"Once you go out into the Australian outback and truly experience the beauty it has to offer then you’ll find yourself day dreaming about it all the time, totally absorbed by the idea of venturing deeper into the vast emptiness. This is exactly what happened to me… My recent trip in June to Innamincka and the Strezelecki Desert reignited such joy that when I returned home, life just wasn’t the same. My mind constantly wandered "where next" once the Queensland and NT borders re-opened, well then a plan I’ve had for months suddenly became possible, it was time to hit the desert" Jimmy Ashby recounts his desert loop.
A 3 part loop (or more like a triangle) beginning in Roxby Downs, SA. Up the 520km Birdsville track, continuing further North to Boulia, QLD then from Boulia heading West across the remote Plenty HWY into Alice Springs and eventually back South along to Oodnadatta track to Roxby Downs, covering over 3000km of remote desert road goodness!
I managed to connect with a friend of mine and park my car at her place for the month I’d be away. It was quite a funny departure because I really had no idea of when I’d be back or if I’d come back… I left saying “I’ll see you in a month, maybe more or maybe less… I don’t really know, I’ll see you when I see you, I guess.” And with that I was off!
The first 200km on the Borefield Track to Marree I had ridden before on another one of my desert trips so it was a nice way to ease into it. However, that first 200km was all the warm up I got because after Marree the wild riding began! I spent that First night camped behind the Marree pub and got up early to take on the Birdsville track, with a headwind… I like to adopt the mindset of pack light, travel far on these remote stretches and with only one water resupply point on route to Birdsville in Mungerannie it was going to be rather desolate. I tackled this road in 2 ½ days riding the 205km to Mungerannie on Day 1, 170km the next and finally 145km to arrive in Birdsville for a late lunch. The Birdsville track is unique in its own way and was constantly changing. It has large gibber rock sections, hard packed clay and then a whole series of sand dunes as you navigate the edge of the Simpson Desert.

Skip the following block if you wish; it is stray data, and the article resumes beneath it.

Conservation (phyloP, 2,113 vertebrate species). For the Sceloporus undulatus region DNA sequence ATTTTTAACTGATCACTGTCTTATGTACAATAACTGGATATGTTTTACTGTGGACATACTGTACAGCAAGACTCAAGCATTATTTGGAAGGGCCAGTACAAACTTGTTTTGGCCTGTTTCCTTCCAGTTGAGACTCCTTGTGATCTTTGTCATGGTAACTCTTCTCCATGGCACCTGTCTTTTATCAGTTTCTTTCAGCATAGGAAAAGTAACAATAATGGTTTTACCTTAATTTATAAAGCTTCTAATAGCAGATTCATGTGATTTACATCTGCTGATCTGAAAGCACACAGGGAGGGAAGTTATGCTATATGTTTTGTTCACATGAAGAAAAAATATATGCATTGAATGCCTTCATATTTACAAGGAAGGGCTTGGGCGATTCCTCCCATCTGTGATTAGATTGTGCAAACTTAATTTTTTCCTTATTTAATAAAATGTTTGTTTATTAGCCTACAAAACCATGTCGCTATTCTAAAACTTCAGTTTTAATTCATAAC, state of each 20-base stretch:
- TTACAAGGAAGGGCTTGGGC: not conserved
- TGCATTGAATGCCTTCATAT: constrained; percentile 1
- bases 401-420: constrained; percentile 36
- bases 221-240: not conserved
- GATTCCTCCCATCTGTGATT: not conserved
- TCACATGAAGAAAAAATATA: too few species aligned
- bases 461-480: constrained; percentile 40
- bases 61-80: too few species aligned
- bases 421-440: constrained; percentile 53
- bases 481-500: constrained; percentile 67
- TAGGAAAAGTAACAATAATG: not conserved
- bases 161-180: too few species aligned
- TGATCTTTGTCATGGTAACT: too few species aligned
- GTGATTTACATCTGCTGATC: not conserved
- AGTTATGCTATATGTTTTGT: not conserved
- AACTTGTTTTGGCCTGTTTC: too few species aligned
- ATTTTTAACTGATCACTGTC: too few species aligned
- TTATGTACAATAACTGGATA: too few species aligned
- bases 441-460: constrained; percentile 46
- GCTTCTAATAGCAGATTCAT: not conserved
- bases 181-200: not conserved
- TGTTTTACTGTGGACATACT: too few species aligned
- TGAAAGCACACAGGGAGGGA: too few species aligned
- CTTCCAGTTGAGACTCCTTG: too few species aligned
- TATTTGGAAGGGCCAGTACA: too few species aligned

Due to the Birdsville Track being the only open road between QLD & SA there was also a surprising range of cars travelling through, from the usual 4WD rev heads to road trains and then even a Suzuki Swift and Holden Commodore, did they make it? I really don’t know, all I know is I’d rather be on a bike out there than in one of those city cars!
It seems as every year goes on that more and more of these desert roads are getting sealed and that was exactly the case for the next 400km to Boulia, besides the first 100km out of Birdsville I was on a flat, slick highway the whole way north and with a change in wind direction I flew! I took my time on this stretch to prepare myself for what was coming next – The Plenty Highway.
Part 1: Roxby Downs – Boulia via The Birdsville Track (920km)
If you followed the Race to the Rock in 2019 then you would be familiar with the Plenty Highway and know that it's far from a smooth ride. It’s 820km of corrugations and sand. It’s also wildly remote with only two small stations to resupply water on route and due to Covid closing the indigenous communities the places to get water become fewer and further between. Although I did strike lucky on two occasions when a station hand stopped to give me a couple cans of VB for the road.